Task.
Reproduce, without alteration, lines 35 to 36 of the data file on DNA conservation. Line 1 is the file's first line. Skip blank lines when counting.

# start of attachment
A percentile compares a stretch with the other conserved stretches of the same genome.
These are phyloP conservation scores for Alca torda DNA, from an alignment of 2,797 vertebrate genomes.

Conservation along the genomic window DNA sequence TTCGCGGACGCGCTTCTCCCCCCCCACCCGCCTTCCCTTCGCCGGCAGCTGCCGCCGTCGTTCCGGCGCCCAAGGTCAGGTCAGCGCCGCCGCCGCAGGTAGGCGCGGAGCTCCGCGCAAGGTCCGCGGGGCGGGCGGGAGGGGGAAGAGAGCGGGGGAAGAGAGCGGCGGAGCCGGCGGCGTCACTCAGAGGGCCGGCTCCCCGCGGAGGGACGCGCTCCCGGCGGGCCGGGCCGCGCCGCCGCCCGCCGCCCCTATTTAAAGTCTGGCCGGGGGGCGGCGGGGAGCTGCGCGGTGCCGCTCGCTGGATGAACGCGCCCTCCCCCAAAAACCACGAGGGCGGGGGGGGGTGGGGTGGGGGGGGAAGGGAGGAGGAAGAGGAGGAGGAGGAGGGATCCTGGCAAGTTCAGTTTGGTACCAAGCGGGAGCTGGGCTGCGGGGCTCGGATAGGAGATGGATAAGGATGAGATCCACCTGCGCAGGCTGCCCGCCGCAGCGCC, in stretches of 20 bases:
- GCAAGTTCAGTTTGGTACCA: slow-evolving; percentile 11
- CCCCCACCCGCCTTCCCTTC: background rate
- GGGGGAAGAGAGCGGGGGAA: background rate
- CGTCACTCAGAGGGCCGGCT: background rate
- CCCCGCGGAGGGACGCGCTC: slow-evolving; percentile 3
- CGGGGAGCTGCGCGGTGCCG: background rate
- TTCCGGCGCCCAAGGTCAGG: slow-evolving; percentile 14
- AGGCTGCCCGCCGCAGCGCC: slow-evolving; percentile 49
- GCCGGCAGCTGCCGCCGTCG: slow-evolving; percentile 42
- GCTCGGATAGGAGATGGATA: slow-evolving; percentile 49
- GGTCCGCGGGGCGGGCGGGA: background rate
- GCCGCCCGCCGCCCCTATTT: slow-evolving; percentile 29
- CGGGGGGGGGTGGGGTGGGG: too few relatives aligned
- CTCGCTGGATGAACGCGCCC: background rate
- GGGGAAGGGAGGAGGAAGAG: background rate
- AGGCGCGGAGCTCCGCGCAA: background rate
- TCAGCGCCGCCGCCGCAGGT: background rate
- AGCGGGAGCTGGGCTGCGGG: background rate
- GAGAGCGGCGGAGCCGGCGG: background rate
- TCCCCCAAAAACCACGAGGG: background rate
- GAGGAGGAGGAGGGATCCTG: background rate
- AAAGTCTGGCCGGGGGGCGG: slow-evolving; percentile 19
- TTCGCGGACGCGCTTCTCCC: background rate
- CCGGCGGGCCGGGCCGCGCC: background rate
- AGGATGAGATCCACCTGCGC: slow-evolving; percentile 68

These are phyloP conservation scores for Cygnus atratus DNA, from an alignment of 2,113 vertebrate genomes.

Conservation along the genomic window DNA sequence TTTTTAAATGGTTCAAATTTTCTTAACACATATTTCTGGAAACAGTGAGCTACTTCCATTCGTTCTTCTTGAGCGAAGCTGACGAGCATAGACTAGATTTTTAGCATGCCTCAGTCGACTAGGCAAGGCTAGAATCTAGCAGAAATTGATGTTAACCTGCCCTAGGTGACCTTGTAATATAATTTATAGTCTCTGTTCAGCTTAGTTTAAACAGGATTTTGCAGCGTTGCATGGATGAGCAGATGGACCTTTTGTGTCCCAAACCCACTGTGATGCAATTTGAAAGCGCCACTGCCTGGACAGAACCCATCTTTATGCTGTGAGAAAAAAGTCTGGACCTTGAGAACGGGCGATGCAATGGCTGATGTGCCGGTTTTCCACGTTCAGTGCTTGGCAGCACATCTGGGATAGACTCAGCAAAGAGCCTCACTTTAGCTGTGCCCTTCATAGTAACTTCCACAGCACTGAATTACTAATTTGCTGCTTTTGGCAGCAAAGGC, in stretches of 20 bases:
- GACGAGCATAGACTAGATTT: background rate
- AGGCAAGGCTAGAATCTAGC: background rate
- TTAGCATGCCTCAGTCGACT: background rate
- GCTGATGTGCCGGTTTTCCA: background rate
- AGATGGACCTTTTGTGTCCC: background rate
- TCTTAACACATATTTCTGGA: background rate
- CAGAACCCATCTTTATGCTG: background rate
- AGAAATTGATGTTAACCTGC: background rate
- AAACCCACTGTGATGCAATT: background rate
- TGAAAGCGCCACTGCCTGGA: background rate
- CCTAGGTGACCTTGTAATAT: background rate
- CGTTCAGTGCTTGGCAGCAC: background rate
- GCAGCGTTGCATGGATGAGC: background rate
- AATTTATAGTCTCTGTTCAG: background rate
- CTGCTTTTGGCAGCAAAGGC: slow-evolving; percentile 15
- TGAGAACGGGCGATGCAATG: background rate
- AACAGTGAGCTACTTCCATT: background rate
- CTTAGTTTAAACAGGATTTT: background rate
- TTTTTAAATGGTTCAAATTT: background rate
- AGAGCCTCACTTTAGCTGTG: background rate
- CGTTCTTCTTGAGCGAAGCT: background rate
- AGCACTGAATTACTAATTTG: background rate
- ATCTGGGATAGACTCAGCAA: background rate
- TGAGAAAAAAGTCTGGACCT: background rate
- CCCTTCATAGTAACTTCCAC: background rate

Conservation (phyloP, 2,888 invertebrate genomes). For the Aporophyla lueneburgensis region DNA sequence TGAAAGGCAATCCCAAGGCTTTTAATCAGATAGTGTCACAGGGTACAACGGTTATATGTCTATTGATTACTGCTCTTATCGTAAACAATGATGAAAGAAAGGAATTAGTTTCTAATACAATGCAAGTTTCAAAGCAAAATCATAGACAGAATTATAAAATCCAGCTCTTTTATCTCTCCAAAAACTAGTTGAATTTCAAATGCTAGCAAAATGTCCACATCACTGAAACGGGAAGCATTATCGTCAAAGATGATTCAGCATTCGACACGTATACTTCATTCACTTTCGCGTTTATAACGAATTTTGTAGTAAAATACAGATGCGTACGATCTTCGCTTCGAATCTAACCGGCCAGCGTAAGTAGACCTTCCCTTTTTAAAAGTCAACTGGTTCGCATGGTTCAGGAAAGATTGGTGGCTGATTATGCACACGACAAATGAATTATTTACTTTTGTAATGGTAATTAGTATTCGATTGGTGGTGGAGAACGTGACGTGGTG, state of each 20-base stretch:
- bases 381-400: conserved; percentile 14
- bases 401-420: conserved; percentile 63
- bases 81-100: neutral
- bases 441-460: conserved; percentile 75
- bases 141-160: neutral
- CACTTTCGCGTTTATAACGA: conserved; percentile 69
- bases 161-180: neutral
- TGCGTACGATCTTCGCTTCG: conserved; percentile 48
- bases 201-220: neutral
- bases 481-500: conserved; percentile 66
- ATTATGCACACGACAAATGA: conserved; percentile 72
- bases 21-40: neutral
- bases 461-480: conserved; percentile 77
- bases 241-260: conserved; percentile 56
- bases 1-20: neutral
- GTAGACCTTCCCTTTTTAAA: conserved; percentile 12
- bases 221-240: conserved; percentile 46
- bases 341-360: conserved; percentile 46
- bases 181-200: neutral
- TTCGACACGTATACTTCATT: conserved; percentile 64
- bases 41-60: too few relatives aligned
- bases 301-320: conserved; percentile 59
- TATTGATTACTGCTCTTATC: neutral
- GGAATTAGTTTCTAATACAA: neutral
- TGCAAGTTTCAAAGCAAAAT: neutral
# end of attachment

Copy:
- AGATGGACCTTTTGTGTCCC: background rate
- TCTTAACACATATTTCTGGA: background rate